Aquaculture nutrition

Global demand for high-value food products from the sea is growing at a rapid and sustained rate. This increasing demand will be met, almost entirely, through aquaculture.

New Zealand is privileged to have the natural, financial, and human resources to capitalise on the opportunity through sustainable production of premium aquaculture products for a discerning global marketplace.

NIWA's National Centre for Aquaculture is responding to the opportunity and helping to ensure New Zealand's aquaculture industry meets its $1 billion target by 2025. We bring together world-class research facilities—including the Northland Marine Research Centre—and the country's largest team of aquaculture specialists to support the aquaculture industry with unique science that underpins current and developing operations and innovation.

One of our core areas of independent research and consultancy services is aquaculture nutrition. The economics of fed aquaculture are dominated by the cost of feed and its biological and environmental performance in the production system. For many new and emerging aquaculture species, optimal nutritional requirements are unknown. Even for established species, access to alternative raw materials offers opportunities to improve product quality, reduce environmental footprints and lower feed costs.

These are key areas of focus for the National Centre for Aquaculture.

 

Our nutrition services (PDF 215 KB).

Our capability – systems

Our nutrition capability is based on the wide range of high-quality facilities located at our Bream Bay Aquaculture Park in Northland. The facility is distinguished by the abundance supply of high quality seawater. We recognise both the growing importance of reuse or recirculating aquaculture systems in the aquaculture production and the potential confounding effects of RAS on research intended to inform sea based farming. Our capacity to conduct photothermally controlled experiments under ‘flow-through’ conditions allows us to conduct experiments with the broadest possible utility for commercial end-users.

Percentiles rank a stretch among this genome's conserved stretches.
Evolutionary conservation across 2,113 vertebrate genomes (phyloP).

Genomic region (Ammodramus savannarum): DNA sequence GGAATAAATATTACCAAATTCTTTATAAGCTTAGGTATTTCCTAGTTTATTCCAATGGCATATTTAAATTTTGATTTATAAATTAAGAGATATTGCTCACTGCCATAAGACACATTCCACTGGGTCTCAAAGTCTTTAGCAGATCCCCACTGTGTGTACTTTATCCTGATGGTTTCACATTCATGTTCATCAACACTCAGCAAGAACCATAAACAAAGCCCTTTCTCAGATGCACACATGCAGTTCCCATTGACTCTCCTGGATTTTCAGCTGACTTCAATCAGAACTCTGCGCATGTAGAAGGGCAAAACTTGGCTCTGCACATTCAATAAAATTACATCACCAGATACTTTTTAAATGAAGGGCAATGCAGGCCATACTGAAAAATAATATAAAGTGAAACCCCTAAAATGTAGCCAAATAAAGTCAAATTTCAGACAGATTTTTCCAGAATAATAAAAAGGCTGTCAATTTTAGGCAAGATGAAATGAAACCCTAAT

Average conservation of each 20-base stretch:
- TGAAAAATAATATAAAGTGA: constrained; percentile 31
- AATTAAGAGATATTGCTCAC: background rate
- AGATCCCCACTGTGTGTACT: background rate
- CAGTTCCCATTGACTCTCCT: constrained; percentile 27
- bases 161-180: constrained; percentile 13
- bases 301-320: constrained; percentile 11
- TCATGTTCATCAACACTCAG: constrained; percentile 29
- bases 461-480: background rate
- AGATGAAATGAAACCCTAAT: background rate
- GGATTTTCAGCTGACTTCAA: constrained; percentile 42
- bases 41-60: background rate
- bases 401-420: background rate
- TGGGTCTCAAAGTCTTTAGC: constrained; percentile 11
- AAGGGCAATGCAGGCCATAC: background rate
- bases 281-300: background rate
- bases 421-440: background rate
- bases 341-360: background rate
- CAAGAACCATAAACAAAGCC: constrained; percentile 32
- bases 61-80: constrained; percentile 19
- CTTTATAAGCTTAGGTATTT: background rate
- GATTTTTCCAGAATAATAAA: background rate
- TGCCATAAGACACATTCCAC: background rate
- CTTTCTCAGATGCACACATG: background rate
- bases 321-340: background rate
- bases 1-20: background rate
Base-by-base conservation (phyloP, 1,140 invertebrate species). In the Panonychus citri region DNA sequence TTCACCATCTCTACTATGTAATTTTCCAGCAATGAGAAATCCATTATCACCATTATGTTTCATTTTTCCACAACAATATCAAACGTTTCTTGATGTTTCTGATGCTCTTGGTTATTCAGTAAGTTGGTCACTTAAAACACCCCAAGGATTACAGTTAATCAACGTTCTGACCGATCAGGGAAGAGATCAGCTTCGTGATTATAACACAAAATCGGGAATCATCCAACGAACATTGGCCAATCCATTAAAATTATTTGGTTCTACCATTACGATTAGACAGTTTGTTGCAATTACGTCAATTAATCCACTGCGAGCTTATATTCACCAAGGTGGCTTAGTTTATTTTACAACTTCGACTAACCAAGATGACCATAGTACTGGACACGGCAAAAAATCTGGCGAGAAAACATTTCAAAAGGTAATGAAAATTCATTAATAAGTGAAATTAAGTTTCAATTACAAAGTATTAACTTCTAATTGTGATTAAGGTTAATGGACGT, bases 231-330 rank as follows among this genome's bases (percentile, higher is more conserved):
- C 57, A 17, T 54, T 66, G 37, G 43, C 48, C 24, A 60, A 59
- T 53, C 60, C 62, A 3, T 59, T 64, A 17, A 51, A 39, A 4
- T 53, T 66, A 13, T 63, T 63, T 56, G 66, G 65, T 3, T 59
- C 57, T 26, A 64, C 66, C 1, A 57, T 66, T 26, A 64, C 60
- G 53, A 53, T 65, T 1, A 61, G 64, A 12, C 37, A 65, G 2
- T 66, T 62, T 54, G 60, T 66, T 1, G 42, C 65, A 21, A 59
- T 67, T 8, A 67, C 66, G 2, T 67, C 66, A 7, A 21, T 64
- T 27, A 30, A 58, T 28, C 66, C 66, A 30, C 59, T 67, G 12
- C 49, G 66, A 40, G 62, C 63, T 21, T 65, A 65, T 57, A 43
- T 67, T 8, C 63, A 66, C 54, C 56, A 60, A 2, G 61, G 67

System 1: Dedicated larval trials unit with full Phototherm control comprising sixteen, 900 litre, round tanks with black internal side walls and contrasting flat, white bases.

System 2: Production feed trials unit containing forty-two, 1500 litre, round tanks divided across three rooms (18, 12 and 12 tanks respectively), each under full photothermal control.

System 3: Intermediate scale dual purpose nutrition unit comprising 8 * 5000 litre circular tanks with full photothermal control able to be configured for larval or on-growing production trials.

System 4: Second intermediate scale dual purpose nutrition unit comprising 8 * 5000 litre circular tanks with full photothermal control with the capacity to operate across a range of modes, from  flow-through to a full recirculating aquaculture system. The system is also configured to allow elements of the RAS to be exchanged to allow the testing of different system elements or for the development of new systems and innovation.

System 5: Metabolic chamber that combines capabilities to measure respiration and excretion of animals under controlled environmental conditions (i.e. temperature, salinity, oxygen, carbon dioxide, pH, diet, feed rates, dissolved substances, enforced exercise) as well as the quantity and quality of discharge using particle sizing, capture and analysis.

Our capability – analytical

Gas chromatography mass spectrometry (GC-MS): dedicated apparatus to provide detailed fatty acid composition of materials, combining the features of gas–liquid chromatography and mass spectrometry.

Near infrared: This analytical capability enables us to analyse large numbers of samples to determine their proximate composition (protein, lipid, moisture), for quick turnaround of basic nutritional information.

Quantitative determination of feed consumption: Using our portable x-ray camera and recognition software we are able to accurately determine the actual amount of feed consumed, with little disturbance of the fish. This method, using sophisticated counting software, visualises and quantifies x-ray opaque ballotini balls (0.5mm and 1mm) contained within test feeds at known inclusion rates.

Inductively coupled plasma mass spectrometry (ICP-MS): Using this technique we can analyse feeds and faecal samples to estimate apparent digestibility using Ytterbium as the marker of choice.

Contact

Dr Michael Bruce, Programme Leader
Bream Bay Aquaculture Park
aquabiotech@niwa.co.nz 

X-ray image of ballotini beads in eaten feed. [NIWA]
X-ray imaging equipment set-up. [NIWA]
Aquaculture tanks. [NIWA]